We chose a table in a windowed room, where our server worked with Michelle to give us an absolutely amazing, and totally unexpected, dining experience. Comme hors-d'oeuvre, we ordered a veganized Remoulade Martini. Instead of the usual shrimp, chunks of roasted vegetables took the leading role in this performance in a martini glass. They were bathed in a remoulade sauce and sat on shredded lettuce. A delectable decoration of olives and okra on a toothpick adorned the top of the creation.
The fanciness of this appetizer -- along with the rich flavor -- was enough to make my night. But there were more surprises to come! The main dish that followed was nothing short of outstanding -- the most amazing deep-fried onion rings IN THE WORLD atop a gigantic heap of artichoke hearts, red bell pepper, baby carrots, mushrooms, squash, and zucchini in a reduction sauce bursting with flavor, heaped over yellow rice, and framed with pear slices on one side and pickled, peppered green beans on the other.
THERE WERE EVEN SCRIBBLES OF SAUCE AROUND THE BORDER OF THE PLATE.I don't care what something tastes like, if you drizzle sauce around it, COUNT ME IN. But sauce aside, we couldn't get over the intense flavors that melded together in this colorful mountain of deliciousness. I felt sorry for everyone else at the table eating oysters or whatever they had -- I didn't actually notice. My description cannot possibly do it justice, but trust me at least when I say, this was no pile of veggie boredom. It was magnificent.
Johnny and I were stuffed by the time we had cleaned up our plates, but when our server came back around to ask if anyone wanted dessert, I couldn't resist asking if there was a vegan option. Sure enough, our favorite chef came through for us once again, delivering an enormous goblet of Cherry Remoulade topped with...whipped cream???!! Michelle accompanied this finale to the table to explain that the whip was absolutely dairy-free -- thanks to the fact that it was the cheap stuff. "Basically hydrogenated canola oil," she assured us. As a person that normally steers clear of cis-turned-trans fats, I dove into the dessert like there was no tomorrow. After all, it's not every day that you happen upon a seafood-centered restaurant with a kitchen manager so willing to go out of her way to make a couple of vegan diners at home. Thank you Michelle! I hope more vegans come your way.*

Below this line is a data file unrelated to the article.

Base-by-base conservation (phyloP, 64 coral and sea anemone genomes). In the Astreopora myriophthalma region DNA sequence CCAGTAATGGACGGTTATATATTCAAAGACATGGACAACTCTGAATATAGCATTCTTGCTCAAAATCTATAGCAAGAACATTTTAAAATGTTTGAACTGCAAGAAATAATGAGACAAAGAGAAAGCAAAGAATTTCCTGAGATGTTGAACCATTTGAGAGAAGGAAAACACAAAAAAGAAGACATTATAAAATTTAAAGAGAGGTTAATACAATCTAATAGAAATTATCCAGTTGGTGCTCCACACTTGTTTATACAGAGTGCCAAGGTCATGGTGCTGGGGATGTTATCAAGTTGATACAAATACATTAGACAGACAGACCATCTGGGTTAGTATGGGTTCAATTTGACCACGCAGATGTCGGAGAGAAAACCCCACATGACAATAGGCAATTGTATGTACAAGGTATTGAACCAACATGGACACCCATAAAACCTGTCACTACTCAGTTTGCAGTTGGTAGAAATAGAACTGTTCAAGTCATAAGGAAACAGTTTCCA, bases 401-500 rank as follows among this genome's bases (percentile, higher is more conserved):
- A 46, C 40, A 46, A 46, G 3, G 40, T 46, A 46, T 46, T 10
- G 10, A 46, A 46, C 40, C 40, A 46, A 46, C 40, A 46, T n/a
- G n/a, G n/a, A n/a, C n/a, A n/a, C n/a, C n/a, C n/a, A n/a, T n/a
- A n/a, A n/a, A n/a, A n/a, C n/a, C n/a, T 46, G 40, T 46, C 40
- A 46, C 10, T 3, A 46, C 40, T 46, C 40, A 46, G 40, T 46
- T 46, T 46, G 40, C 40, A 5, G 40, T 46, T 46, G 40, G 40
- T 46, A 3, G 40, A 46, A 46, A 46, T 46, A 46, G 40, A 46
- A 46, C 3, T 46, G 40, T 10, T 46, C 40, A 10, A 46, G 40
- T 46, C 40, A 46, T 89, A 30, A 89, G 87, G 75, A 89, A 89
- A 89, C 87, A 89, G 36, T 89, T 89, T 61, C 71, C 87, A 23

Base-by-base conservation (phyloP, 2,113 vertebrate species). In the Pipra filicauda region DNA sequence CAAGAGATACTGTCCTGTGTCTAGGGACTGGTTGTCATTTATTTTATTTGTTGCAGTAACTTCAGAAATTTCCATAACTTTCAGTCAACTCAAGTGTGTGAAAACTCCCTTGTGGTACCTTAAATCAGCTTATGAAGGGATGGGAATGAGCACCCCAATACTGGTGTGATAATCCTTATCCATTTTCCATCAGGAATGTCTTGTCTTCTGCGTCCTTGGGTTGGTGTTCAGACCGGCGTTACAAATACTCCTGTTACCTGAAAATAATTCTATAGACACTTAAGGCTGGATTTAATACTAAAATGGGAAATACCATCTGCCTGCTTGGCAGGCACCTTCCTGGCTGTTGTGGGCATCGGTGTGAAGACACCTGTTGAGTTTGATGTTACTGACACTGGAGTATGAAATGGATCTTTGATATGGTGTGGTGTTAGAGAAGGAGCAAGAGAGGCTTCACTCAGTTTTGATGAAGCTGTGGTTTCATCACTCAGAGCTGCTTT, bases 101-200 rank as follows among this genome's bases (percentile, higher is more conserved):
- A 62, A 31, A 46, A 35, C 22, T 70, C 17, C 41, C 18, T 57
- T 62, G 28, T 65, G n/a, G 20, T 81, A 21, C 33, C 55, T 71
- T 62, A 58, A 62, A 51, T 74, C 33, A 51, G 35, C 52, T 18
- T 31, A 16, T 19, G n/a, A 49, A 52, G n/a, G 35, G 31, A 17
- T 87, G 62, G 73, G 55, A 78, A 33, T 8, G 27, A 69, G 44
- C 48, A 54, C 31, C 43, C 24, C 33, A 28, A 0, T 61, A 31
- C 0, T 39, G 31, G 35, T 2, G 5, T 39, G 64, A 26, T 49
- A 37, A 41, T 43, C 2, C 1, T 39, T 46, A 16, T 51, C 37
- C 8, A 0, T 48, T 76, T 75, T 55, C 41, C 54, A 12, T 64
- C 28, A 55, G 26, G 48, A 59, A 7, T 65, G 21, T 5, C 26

**UPDATED FEB. 11, 2011: Michelle Matlock no longer works for Acme Oyster.
Acme Oyster House ~ 3000 Veterans Blvd. ~ Metairie, LA 70005 ~ (504) 309-4056
Wednesday, September 30, 2009
Walking in, it seemed that, in this restaurant too, someone had forgotten to turn the vent hood on…the whole place was filled with smoke from the kitchen. We started to sit at one of the high tables with bar stools, but then thought better of it and hunkered down at a regular table in an attempt to stay below the fumes. To no avail.
As our waiter handed us the menus and I asked my usual question about vegan menu recommendations, he replied with “I recommend that you not be vegan.”
Now I'm the first to give a guy the benefit of the doubt, and so I wondered briefly if it was a playful jab. Wait for it…wait for it…there was a fantastically awkward pause as he watched for my reaction (probably thinking, “Did I just say that out loud?”) and I stared blankly at him, waiting for him to crack a smile and say he was just teasing.
Being vegan, I know how to take some teasing.
But he didn't, so we eventually stumbled over his comment and, after browsing the options, ordered a couple of BBQ tofu po-boys. Then the wait began.
And continued. On and on. I think the smoke inhalation didn't help our patience levels.